Viewpoint — The passing of a true American hero

Following the death of Steve Jobs, Facebook, Twitter and the Internet in general were flooded with sad posts of people saying how they would miss him, and that he was one of the greatest minds the world has ever seen. Some even called him a hero.

While Jobs did accomplish a lot in his life, and was a great leader for Apple, he shouldn’t be called a hero. There are many more people in the world who better deserve the title ‘hero.’

Rev. Fred Shuttlesworth is an example of someone who better fits the description of a hero. He was a preacher in Alabama during the civil rights movement. He spoke with Martin Luther King Jr. He was beaten multiple times, his house was bombed and his family was attacked as he strove to bring racial equality to America. Shuttlesworth died on the same day as Jobs, but news of his death was greatly overshadowed.

King once called Shuttlesworth “the most courageous civil rights fighter in the South.” Shuttlesworth was unshakeable in his determination to end segregation. He told CBS in 1961, “We are determined to either kill segregation, or be killed by it.”

Throughout his life, he was nearly killed several times because of his involvement in the civil rights movement. He was hospitalized after being shot with a fire hose. His house was bombed, with a bomb placed under his bedroom, yet he only had a few minor injuries.

Bull Connors, who was the commissioner for public safety in Birmingham, Ala., during the civil rights movement, once said that Shuttlesworth had caused more trouble than any man who has ever been in Birmingham.

Shuttlesworth rallied members of a group he founded, the Alabama Christian Movement for Human Rights, to challenge and defy the practice of segregated bussing. In 1957, during an attempt to integrate an all-white school, Shuttlesworth was beaten with chains and whips. He helped to organize the historic march from Selma to Montgomery in 1965. He also protested segregated lunch counters, and organized sit-ins at diners in the South.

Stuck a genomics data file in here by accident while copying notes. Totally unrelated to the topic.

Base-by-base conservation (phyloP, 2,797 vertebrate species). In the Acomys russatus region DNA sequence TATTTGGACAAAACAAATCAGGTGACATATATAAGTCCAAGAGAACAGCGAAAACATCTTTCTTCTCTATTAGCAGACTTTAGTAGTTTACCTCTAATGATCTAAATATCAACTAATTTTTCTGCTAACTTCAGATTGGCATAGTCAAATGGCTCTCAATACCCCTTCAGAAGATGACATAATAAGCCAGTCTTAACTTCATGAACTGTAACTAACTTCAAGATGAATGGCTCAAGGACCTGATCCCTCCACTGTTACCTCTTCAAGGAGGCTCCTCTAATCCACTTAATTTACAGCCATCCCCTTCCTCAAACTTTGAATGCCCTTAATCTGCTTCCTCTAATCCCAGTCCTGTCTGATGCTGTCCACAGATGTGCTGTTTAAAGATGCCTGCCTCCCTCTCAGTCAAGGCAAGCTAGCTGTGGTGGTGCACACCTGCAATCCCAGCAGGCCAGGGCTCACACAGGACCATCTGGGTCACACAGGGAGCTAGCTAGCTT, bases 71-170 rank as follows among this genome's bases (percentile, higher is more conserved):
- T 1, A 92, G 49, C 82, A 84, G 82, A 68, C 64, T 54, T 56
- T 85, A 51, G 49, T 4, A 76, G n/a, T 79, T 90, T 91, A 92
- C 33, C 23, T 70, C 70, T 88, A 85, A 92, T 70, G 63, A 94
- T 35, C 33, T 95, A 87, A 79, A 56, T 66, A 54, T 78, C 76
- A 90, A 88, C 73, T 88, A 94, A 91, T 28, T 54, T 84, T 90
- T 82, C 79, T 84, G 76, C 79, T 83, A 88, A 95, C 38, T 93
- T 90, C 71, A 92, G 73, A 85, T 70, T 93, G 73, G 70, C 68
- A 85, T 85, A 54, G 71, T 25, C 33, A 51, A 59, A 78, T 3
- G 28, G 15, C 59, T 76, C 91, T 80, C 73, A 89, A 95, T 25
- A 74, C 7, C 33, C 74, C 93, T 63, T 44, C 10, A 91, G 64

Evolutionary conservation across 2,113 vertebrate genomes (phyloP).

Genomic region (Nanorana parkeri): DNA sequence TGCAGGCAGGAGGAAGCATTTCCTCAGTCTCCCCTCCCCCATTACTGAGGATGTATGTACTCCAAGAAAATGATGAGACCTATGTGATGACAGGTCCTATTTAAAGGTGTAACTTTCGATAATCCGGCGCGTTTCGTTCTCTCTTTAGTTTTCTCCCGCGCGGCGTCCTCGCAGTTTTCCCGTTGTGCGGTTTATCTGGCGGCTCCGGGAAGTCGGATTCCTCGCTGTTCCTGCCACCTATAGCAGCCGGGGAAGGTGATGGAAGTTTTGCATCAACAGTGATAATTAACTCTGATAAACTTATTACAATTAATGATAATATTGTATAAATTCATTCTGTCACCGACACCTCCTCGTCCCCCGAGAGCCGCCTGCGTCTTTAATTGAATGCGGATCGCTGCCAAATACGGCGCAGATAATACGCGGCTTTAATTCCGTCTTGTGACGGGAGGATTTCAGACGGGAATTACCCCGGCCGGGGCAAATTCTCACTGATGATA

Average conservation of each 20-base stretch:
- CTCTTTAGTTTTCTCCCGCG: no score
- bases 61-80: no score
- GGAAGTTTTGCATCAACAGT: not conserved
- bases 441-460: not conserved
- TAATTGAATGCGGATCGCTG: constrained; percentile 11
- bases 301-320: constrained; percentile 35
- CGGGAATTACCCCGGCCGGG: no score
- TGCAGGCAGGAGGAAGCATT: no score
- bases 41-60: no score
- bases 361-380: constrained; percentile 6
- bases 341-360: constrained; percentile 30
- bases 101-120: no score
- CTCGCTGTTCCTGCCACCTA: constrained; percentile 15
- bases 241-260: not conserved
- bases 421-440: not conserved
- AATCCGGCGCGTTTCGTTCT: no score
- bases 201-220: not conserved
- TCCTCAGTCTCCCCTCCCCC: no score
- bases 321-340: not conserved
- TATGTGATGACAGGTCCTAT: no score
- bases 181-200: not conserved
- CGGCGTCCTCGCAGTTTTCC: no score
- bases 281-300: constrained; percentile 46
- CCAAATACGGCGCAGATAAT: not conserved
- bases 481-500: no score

Following his death, President Barack Obama released a statement about his life and the sacrifices he made. Obama said that he “dedicated his life to advancing the cause of justice for all Americans. He was a testament to the strength of the human spirit. And today we stand on his shoulders, and the shoulders of all those who marched and sat and lifted their voices to help perfect our union.”

In 2001, Shuttlesworth received the second-highest civilian award, the Presidential Citizens Medal, for his leadership and work in the fight for equality.

It was his determination and will to fight, despite repeatedly being attacked and injured, that helped end segregation. He gave everything he had in the fight for equality, yet his death was glossed over in coverage in comparison to Jobs.

Shuttlesworth died quietly at the age of 89. There weren’t many Facebook posts lamenting Shuttlesworth’s death. Celebrities didn’t chime in to memorialize him, yet he did more for the country than Jobs ever could have, and sacrificed more than most ever have. Shuttlesworth was a true American hero.